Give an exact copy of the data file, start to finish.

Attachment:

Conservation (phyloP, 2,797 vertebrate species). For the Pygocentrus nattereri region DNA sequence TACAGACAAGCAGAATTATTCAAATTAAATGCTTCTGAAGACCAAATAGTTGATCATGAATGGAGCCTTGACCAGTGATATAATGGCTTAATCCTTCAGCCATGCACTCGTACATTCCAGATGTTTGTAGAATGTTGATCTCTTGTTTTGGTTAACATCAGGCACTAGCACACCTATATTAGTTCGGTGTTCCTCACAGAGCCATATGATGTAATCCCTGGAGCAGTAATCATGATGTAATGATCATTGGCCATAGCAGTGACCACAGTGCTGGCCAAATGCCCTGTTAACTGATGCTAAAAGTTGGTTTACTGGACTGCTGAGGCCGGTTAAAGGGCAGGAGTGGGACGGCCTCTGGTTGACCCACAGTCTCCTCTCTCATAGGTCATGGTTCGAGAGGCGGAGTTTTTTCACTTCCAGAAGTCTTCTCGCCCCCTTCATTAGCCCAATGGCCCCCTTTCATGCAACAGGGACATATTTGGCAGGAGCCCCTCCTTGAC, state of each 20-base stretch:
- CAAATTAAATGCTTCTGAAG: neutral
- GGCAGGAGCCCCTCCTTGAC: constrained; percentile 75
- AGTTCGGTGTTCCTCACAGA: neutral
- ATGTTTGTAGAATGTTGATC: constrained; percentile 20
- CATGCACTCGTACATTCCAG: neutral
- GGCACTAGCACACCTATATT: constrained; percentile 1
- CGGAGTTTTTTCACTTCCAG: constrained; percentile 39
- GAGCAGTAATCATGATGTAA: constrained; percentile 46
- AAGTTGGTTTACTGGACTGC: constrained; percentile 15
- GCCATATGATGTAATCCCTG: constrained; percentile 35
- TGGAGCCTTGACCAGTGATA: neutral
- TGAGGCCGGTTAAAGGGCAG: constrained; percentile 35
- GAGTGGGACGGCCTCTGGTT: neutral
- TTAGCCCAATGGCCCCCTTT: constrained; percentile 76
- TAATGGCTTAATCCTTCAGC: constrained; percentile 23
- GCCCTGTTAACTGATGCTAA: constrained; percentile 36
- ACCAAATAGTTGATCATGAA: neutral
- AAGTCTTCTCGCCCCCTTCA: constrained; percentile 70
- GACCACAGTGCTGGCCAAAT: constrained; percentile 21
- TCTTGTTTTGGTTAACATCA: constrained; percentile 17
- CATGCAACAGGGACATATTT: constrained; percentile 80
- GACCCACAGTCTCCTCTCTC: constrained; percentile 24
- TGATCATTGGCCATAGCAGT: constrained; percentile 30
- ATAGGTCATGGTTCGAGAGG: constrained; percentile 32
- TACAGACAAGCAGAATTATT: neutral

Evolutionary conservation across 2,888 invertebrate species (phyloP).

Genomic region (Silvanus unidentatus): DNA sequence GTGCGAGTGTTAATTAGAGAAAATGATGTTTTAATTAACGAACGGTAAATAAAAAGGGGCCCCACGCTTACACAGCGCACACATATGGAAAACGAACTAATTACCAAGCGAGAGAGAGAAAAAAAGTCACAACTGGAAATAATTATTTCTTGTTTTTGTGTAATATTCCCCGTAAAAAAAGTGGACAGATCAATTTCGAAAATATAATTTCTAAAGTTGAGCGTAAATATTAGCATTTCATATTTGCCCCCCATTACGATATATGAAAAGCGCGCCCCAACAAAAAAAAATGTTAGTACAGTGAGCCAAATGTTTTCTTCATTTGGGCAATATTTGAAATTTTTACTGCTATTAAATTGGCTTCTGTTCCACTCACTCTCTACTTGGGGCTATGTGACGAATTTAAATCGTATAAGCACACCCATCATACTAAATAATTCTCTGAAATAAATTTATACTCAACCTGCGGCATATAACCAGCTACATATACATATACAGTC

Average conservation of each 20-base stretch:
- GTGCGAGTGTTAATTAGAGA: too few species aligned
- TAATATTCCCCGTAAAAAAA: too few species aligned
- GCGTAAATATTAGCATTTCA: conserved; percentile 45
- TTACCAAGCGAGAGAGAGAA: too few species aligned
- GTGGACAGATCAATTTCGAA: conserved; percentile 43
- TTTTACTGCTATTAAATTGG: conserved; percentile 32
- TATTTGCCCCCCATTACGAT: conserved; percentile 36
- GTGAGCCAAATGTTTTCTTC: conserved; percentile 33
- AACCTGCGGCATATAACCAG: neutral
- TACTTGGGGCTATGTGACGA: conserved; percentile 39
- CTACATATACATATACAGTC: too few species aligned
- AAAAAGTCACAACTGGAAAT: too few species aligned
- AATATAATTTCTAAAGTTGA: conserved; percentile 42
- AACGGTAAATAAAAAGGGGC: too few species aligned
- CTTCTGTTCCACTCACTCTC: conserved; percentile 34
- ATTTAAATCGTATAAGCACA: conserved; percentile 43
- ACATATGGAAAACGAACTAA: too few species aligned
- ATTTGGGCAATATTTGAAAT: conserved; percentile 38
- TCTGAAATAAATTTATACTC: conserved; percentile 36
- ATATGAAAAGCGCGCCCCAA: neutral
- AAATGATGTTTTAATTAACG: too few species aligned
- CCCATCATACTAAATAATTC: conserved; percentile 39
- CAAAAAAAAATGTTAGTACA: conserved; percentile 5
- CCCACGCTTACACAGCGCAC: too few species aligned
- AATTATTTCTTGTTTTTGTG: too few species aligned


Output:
Conservation (phyloP, 2,797 vertebrate species). For the Pygocentrus nattereri region DNA sequence TACAGACAAGCAGAATTATTCAAATTAAATGCTTCTGAAGACCAAATAGTTGATCATGAATGGAGCCTTGACCAGTGATATAATGGCTTAATCCTTCAGCCATGCACTCGTACATTCCAGATGTTTGTAGAATGTTGATCTCTTGTTTTGGTTAACATCAGGCACTAGCACACCTATATTAGTTCGGTGTTCCTCACAGAGCCATATGATGTAATCCCTGGAGCAGTAATCATGATGTAATGATCATTGGCCATAGCAGTGACCACAGTGCTGGCCAAATGCCCTGTTAACTGATGCTAAAAGTTGGTTTACTGGACTGCTGAGGCCGGTTAAAGGGCAGGAGTGGGACGGCCTCTGGTTGACCCACAGTCTCCTCTCTCATAGGTCATGGTTCGAGAGGCGGAGTTTTTTCACTTCCAGAAGTCTTCTCGCCCCCTTCATTAGCCCAATGGCCCCCTTTCATGCAACAGGGACATATTTGGCAGGAGCCCCTCCTTGAC, state of each 20-base stretch:
- CAAATTAAATGCTTCTGAAG: neutral
- GGCAGGAGCCCCTCCTTGAC: constrained; percentile 75
- AGTTCGGTGTTCCTCACAGA: neutral
- ATGTTTGTAGAATGTTGATC: constrained; percentile 20
- CATGCACTCGTACATTCCAG: neutral
- GGCACTAGCACACCTATATT: constrained; percentile 1
- CGGAGTTTTTTCACTTCCAG: constrained; percentile 39
- GAGCAGTAATCATGATGTAA: constrained; percentile 46
- AAGTTGGTTTACTGGACTGC: constrained; percentile 15
- GCCATATGATGTAATCCCTG: constrained; percentile 35
- TGGAGCCTTGACCAGTGATA: neutral
- TGAGGCCGGTTAAAGGGCAG: constrained; percentile 35
- GAGTGGGACGGCCTCTGGTT: neutral
- TTAGCCCAATGGCCCCCTTT: constrained; percentile 76
- TAATGGCTTAATCCTTCAGC: constrained; percentile 23
- GCCCTGTTAACTGATGCTAA: constrained; percentile 36
- ACCAAATAGTTGATCATGAA: neutral
- AAGTCTTCTCGCCCCCTTCA: constrained; percentile 70
- GACCACAGTGCTGGCCAAAT: constrained; percentile 21
- TCTTGTTTTGGTTAACATCA: constrained; percentile 17
- CATGCAACAGGGACATATTT: constrained; percentile 80
- GACCCACAGTCTCCTCTCTC: constrained; percentile 24
- TGATCATTGGCCATAGCAGT: constrained; percentile 30
- ATAGGTCATGGTTCGAGAGG: constrained; percentile 32
- TACAGACAAGCAGAATTATT: neutral

Evolutionary conservation across 2,888 invertebrate species (phyloP).

Genomic region (Silvanus unidentatus): DNA sequence GTGCGAGTGTTAATTAGAGAAAATGATGTTTTAATTAACGAACGGTAAATAAAAAGGGGCCCCACGCTTACACAGCGCACACATATGGAAAACGAACTAATTACCAAGCGAGAGAGAGAAAAAAAGTCACAACTGGAAATAATTATTTCTTGTTTTTGTGTAATATTCCCCGTAAAAAAAGTGGACAGATCAATTTCGAAAATATAATTTCTAAAGTTGAGCGTAAATATTAGCATTTCATATTTGCCCCCCATTACGATATATGAAAAGCGCGCCCCAACAAAAAAAAATGTTAGTACAGTGAGCCAAATGTTTTCTTCATTTGGGCAATATTTGAAATTTTTACTGCTATTAAATTGGCTTCTGTTCCACTCACTCTCTACTTGGGGCTATGTGACGAATTTAAATCGTATAAGCACACCCATCATACTAAATAATTCTCTGAAATAAATTTATACTCAACCTGCGGCATATAACCAGCTACATATACATATACAGTC

Average conservation of each 20-base stretch:
- GTGCGAGTGTTAATTAGAGA: too few species aligned
- TAATATTCCCCGTAAAAAAA: too few species aligned
- GCGTAAATATTAGCATTTCA: conserved; percentile 45
- TTACCAAGCGAGAGAGAGAA: too few species aligned
- GTGGACAGATCAATTTCGAA: conserved; percentile 43
- TTTTACTGCTATTAAATTGG: conserved; percentile 32
- TATTTGCCCCCCATTACGAT: conserved; percentile 36
- GTGAGCCAAATGTTTTCTTC: conserved; percentile 33
- AACCTGCGGCATATAACCAG: neutral
- TACTTGGGGCTATGTGACGA: conserved; percentile 39
- CTACATATACATATACAGTC: too few species aligned
- AAAAAGTCACAACTGGAAAT: too few species aligned
- AATATAATTTCTAAAGTTGA: conserved; percentile 42
- AACGGTAAATAAAAAGGGGC: too few species aligned
- CTTCTGTTCCACTCACTCTC: conserved; percentile 34
- ATTTAAATCGTATAAGCACA: conserved; percentile 43
- ACATATGGAAAACGAACTAA: too few species aligned
- ATTTGGGCAATATTTGAAAT: conserved; percentile 38
- TCTGAAATAAATTTATACTC: conserved; percentile 36
- ATATGAAAAGCGCGCCCCAA: neutral
- AAATGATGTTTTAATTAACG: too few species aligned
- CCCATCATACTAAATAATTC: conserved; percentile 39
- CAAAAAAAAATGTTAGTACA: conserved; percentile 5
- CCCACGCTTACACAGCGCAC: too few species aligned
- AATTATTTCTTGTTTTTGTG: too few species aligned